Proposal for new eventing safety fund financed by levy on entry fees

  • A group of eventing officials is proposing the FEI creates a “safety fund” financed by a levy on entries at events.

    The International Eventing Officials Club, which is chaired by Andy Griffiths, is asking the FEI to consider the proposal at the meeting of its eventing committee this month.

    The money raised would be used for “the development of safety ideas, education, and a free supply of safety devices to be made available to all FEI events,” says Mr Griffiths in a letter to the FEI dated 12 June.

    “Funding would come from a rider or starter levy of say €5 to €15, collected and paid to the FEI into the safety fund.”

    The letter adds: “Every FEI event could then submit their requirements to the FEI eventing department for approval. The FEI would agree a cost and open an account with current suppliers, ie BE [British Eventing] and MIM who could send devices direct to an event and invoice the FEI.”

    Mr Griffiths told H&H: “We are looking to reduce the risk of rotational falls. The profile of a fence could reduce that risk.”

    He suggests that the proposed fund could also be used to educate course-builders and designers worldwide, as well as fund new advances in technology.

    “Not all countries know about how, where and when to use deformable technology, and the FEI needs to step forward,” he added.

    “There is a big feeling round the world that cost should not come into safety. Money needs to be put into research and education – as other sports do all the time. It is important that the FEI takes the lead.”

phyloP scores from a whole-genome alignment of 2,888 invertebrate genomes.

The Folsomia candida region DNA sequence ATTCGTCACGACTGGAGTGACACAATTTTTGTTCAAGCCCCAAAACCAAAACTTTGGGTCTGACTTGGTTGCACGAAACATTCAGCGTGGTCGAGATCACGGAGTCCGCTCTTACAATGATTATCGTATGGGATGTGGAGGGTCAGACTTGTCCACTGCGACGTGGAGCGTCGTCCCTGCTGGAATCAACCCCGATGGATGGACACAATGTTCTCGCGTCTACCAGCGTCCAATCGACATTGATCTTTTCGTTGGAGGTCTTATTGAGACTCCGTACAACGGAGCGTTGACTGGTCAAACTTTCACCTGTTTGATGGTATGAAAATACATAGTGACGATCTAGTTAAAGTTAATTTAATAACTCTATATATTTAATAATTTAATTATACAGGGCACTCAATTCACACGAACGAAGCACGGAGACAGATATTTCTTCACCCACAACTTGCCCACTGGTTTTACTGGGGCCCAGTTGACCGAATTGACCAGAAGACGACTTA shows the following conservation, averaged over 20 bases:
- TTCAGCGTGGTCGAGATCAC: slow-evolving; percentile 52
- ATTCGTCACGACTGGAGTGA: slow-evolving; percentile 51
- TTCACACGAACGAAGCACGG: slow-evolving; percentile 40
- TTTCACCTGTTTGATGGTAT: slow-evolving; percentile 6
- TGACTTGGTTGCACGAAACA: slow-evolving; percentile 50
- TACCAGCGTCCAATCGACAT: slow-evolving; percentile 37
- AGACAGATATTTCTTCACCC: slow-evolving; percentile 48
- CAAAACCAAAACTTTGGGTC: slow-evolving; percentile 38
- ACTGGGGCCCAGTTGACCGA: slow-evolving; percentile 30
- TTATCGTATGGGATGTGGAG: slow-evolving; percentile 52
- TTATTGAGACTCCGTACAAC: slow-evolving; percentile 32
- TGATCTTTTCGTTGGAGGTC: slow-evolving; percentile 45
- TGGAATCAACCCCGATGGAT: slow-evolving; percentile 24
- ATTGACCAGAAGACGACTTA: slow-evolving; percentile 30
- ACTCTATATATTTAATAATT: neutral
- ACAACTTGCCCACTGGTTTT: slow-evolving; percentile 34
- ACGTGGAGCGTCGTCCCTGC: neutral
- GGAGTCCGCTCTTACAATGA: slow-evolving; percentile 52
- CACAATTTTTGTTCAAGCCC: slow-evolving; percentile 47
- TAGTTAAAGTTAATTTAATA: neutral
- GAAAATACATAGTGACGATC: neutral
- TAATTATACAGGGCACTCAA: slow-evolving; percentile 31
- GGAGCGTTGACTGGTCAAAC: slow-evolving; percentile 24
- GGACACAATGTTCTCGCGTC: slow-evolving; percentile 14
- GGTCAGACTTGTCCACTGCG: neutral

But there is opposition to riders and owners having to shoulder ever-increasing costs.

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    Bruce Haskell, president of the Eventing Riders Association, said: “The two primary things that ERA is focusing on [to improve safety] are body protectors and hats, and working with the FEI to up the standards on them.

    “We would welcome any safety initiative, but are extremely concerned about the knock-on effect to riders, which is currently making FEI entries more and more expensive and at lower levels could potentially push competitors into unregulated, cheaper forms of eventing.

    “In the light of the IEOC’s letter to the FEI [proposing the safety fund], we will have an ERA committee meeting and discuss it.”

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